Zambia’s Chinese debt nearly double official estimate, study finds


JOHANNESBURG, Sept.28 (Reuters) – Zambia’s debt to Chinese public and private lenders stands at $ 6.6 billion, nearly double the amount disclosed by the previous Zambian government, an analysis of the data estimated. loan from the China Africa Research Initiative (CARI).

Copper-rich Zambia became Africa’s first sovereign default in the coronavirus era last November, and its ongoing debt restructuring has become a test of Western multilateral efforts here to get countries to fully disclose their borrowing.

The former Zambian government led by Edgar Lungu said its Chinese debt stood at $ 3.4 billion. But the estimate released by CARI on Tuesday is consistent with recent comments by newly elected President Hakainde Hichilema, who took office last month, that the debt burden is likely higher.

The country’s international creditors, with whom the government is in talks, have complained that the lack of details on Zambia’s loans to China – which have specific non-disclosure conditions – has hampered the restructuring process of the debt.

“Given the complicated situation … reaching consensus on burden sharing is likely to prove exceptionally difficult,” wrote the CARI researchers who made the new estimate, Deborah Brautigam and Yinxuan Wang.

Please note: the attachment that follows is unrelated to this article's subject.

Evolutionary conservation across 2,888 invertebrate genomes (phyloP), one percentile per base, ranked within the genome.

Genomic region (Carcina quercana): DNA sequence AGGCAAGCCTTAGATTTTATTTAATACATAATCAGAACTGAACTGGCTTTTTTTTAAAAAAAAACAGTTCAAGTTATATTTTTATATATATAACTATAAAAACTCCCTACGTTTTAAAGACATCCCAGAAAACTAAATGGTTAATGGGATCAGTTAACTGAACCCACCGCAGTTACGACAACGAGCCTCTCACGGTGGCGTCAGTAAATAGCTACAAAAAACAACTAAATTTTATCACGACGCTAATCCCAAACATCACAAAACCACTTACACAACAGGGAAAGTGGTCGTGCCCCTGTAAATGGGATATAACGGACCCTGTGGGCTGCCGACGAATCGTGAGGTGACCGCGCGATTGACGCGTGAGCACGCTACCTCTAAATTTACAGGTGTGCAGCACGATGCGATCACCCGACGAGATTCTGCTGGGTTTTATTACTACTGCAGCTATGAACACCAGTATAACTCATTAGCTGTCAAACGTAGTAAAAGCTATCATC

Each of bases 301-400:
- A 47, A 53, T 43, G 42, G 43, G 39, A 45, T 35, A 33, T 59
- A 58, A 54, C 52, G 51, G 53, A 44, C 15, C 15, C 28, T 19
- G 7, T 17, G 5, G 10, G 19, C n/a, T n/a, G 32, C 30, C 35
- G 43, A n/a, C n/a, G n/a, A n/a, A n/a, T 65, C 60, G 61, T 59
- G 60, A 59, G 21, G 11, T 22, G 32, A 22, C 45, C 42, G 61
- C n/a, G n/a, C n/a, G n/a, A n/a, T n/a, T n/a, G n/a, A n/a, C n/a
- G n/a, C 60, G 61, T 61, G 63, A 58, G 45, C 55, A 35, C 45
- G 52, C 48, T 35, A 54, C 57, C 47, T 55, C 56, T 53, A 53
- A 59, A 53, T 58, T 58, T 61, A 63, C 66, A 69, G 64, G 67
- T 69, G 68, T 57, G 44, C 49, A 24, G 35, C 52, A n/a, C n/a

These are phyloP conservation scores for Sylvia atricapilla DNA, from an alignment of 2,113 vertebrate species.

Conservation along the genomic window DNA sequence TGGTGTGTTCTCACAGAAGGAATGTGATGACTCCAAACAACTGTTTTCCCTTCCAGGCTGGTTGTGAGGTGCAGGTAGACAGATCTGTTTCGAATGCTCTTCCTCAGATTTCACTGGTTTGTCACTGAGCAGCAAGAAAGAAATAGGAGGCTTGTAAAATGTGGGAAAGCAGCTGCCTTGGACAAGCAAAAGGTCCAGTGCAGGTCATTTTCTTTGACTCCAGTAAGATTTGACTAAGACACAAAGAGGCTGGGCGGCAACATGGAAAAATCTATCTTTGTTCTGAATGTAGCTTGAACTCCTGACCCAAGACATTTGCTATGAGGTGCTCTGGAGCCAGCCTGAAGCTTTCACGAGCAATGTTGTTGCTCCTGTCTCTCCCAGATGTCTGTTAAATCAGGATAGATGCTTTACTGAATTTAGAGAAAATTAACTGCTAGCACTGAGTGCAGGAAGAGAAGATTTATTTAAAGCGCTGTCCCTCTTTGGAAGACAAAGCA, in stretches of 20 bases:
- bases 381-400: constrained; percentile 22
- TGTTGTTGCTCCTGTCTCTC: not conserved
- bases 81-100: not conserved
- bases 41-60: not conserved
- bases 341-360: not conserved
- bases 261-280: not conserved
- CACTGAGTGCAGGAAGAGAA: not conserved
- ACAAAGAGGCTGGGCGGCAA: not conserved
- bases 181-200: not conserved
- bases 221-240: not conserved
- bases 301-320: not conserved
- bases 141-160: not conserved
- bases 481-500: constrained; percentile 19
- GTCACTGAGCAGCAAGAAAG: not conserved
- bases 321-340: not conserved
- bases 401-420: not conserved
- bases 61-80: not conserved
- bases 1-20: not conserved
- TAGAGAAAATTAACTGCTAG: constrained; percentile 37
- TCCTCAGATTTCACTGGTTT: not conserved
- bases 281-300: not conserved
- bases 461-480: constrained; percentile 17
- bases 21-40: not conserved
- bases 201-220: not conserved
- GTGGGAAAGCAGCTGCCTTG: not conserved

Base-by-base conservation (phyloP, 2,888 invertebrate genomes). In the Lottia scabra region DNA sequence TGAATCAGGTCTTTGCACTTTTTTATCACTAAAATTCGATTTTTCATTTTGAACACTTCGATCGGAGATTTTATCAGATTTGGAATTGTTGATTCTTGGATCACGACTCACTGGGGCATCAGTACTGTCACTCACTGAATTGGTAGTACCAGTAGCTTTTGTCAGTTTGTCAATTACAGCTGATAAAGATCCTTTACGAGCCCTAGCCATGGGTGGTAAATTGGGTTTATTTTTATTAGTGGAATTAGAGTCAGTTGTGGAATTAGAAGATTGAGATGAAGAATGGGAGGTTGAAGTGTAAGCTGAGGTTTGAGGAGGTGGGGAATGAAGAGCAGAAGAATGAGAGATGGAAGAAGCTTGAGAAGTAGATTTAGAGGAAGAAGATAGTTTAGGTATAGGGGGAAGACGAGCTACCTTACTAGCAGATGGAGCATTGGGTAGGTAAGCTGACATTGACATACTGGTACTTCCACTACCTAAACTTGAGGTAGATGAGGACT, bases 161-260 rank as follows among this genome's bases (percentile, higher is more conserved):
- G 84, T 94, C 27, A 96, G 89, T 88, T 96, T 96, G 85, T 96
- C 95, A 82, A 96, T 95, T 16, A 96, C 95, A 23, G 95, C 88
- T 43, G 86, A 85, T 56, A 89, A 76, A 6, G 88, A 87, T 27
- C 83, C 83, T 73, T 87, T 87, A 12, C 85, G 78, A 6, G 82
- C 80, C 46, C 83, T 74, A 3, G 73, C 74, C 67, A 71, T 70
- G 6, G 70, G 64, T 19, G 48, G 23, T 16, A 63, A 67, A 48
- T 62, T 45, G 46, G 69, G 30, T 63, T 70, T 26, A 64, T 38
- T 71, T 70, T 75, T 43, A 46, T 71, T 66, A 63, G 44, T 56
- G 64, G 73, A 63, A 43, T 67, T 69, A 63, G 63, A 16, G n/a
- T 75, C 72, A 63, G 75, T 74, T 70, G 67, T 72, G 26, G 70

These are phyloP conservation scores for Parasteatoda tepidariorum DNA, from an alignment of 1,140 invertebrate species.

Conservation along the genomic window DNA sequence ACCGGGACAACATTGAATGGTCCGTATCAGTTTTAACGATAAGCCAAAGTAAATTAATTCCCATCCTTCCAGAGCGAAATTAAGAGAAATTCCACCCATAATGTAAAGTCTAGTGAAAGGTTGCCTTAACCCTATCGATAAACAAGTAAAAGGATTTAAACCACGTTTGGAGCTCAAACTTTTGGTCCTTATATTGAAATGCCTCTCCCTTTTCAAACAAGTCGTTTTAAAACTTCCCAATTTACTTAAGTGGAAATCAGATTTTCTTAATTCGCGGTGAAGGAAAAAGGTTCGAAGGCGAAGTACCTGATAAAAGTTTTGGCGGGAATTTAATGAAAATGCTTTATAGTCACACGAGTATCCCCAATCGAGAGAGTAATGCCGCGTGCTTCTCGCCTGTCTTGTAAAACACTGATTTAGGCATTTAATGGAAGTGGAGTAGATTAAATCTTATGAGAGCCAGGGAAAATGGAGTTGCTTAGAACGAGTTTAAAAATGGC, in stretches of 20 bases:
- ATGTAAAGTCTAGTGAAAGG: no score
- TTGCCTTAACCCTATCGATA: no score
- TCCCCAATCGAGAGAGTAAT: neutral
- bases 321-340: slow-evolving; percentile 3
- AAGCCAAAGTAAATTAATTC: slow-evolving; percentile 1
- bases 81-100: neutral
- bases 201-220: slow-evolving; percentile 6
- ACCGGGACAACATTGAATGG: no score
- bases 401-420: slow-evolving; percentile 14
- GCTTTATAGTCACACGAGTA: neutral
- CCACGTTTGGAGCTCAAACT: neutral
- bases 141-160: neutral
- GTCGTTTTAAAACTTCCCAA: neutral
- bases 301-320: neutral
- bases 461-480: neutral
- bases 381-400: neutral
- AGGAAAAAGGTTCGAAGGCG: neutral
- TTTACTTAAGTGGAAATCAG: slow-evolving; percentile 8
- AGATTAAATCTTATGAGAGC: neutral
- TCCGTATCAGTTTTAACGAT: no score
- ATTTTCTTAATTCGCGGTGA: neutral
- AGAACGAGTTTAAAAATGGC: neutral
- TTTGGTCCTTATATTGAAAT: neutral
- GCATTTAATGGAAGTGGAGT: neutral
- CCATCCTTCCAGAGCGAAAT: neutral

The new figure of $ 6.6 billion is based on Chinese loan data collected by CARI at the Johns Hopkins University School of Advanced International Studies. It is likely to continue to grow because it does not include penalties or interest arrears that continue to accumulate.

China is Africa’s biggest creditor. He is part of the Debt Service Suspension Initiative backed by the World Bank and the International Monetary Fund, which has temporarily frozen debt payments to dozens of the world’s poorest countries, but he is urged to do more in terms of disclosure.

Tuesday’s study estimated that $ 7.77 billion in loans to Zambia and its state-owned enterprises were disbursed by 18 major and minor Chinese banks or funds from 2000 to August 2021. Among these, Zambia has reimbursed at least $ 1.2 billion.

Their estimate does not change Zambia’s total indebtedness of $ 14.3 billion, according to the researchers, but shows that the Lungu government “has not been transparent about the significant weight of Chinese financiers among its many external creditors” .

Bwalya Ngandu, finance minister under Lungu, said it was not true that Zambia’s debt figures were underestimated. “We have never hidden any debt,” he said in a statement earlier this month.

The researchers found six cases where Chinese lenders forgave Zambia’s debt, totaling $ 392 million. (Reporting by Helen Reid in Johannesburg; Additional reporting by Chris Mfula in Lusaka; Editing by Marc Jones and William Maclean)

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